Most days this blog is about women at the top of their careers − chief executives, other C-suiters and the challenges they faced as they climbed up the corporate ladder. Today, however, I would like to focus on an extraordinary organisation that helps women at the bottom of the ladder.
Dress for Success started in a church basement in New York City in 1996. Its initial aspirations were modest: to help disadvantaged women get jobs by providing them with appropriate clothes to wear to job interviews. It set out to solve the Catch-22 of unemployment: without a job, how can you afford a suit? But without a suit, how can you get a job?
Today, Dress for Success is located in 114 cities across 11 countries. Through corporate and private donations, it gives its clients one suit for a job interview and additional apparel − shoes, scarves and jewellery − when they become employed.
Its mission has expanded over the years. Through an extensive network of career centres, Dress for Success now also provides women with internet-accessible computer labs, job search assistance, mentoring and professional training.
More than 50,000 disadvantaged women walk through its doors every year. “These are women who have lost their way,” says Joi Gordon, chief executive.
“Many of the women we help are overcoming big obstacles. They’re getting out of prison or out of a recovery programme, and many of them have lived in a shelter. They are often single moms. But they still have the wherewithal to ask for help,” she says. “What’s gratifying for me is that I see them evolve into respected members of their communities and achieve a level of success they didn’t think possible.”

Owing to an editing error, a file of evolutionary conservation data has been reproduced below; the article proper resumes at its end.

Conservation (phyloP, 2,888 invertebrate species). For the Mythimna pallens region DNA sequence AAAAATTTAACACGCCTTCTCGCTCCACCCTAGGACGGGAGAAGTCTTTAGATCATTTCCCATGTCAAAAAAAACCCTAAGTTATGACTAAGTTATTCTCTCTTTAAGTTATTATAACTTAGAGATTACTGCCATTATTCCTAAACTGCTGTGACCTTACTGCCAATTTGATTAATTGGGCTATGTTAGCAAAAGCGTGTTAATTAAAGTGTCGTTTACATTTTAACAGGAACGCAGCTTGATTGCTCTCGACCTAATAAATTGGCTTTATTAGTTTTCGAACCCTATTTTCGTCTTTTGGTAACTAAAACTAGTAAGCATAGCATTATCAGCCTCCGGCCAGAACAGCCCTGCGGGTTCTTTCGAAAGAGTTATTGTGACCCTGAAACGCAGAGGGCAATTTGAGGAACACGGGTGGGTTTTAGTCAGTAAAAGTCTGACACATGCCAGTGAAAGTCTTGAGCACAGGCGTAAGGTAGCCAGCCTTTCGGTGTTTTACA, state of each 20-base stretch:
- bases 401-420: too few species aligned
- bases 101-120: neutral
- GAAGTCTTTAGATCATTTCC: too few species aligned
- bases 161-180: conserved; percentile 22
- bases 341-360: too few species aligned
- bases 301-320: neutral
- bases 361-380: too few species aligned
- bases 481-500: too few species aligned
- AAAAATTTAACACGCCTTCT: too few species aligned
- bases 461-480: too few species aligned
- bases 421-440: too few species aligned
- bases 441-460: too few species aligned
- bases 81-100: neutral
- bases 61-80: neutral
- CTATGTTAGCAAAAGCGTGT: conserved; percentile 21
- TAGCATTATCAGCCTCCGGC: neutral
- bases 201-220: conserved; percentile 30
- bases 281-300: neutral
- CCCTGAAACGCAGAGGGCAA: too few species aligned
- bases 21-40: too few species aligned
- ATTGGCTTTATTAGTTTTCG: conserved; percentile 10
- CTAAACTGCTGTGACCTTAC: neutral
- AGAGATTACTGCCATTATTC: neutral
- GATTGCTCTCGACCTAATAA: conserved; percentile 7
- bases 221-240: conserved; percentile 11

The economic downturn has noticeably increased demand for the company’s services.
“The women we work with tend to have lower-paying jobs, and when you’re in a lower-paying job, you have less of a cushion. So when you lose your job, you lose your way. Because of the vulnerability [of these women], they are susceptible to sliding really far down the ladder,” says Gordon.
“During the height of the recession, there were a lot of women in middle management who lost their jobs or were downsized, and they started to volunteer with us. They were extremely helpful. It was during their dark time, but they wanted to give back and help other women.”
Gordon dismisses research that shows women are often loath to support other women because it somehow diminishes their own efforts.
The chief executive herself is a rarity in the non-profit world: while women hold the vast majority of staff jobs in the non-profit sector in the US, they account for only 38 per cent of leadership positions, according to the recent national Nonprofit Employment Trends Survey.
“For me, being a woman at the top is lonely unless I can pull up other women to be here with me. You practise what you preach. It’s a common theme that women aren’t as supportive or encouraging of other women. But that’s not my experience. I believe that most women who are in a position to help pull someone else up, do.”
Gordon admits, however, that sometimes she feels discouraged.
“A few years ago, I went to a leadership conference for women. I was expecting to walk away feeling recharged, motivated and inspired. But instead I felt saddened. I felt that the conference just perpetuated the disparity between haves and have-nots,” she says.
“So I decided that we needed to create our own leadership summit for our women − to give the women we work with an all-expenses-paid day to help them develop their own careers and leadership skills. The difference between advantaged and disadvantaged is opportunity.”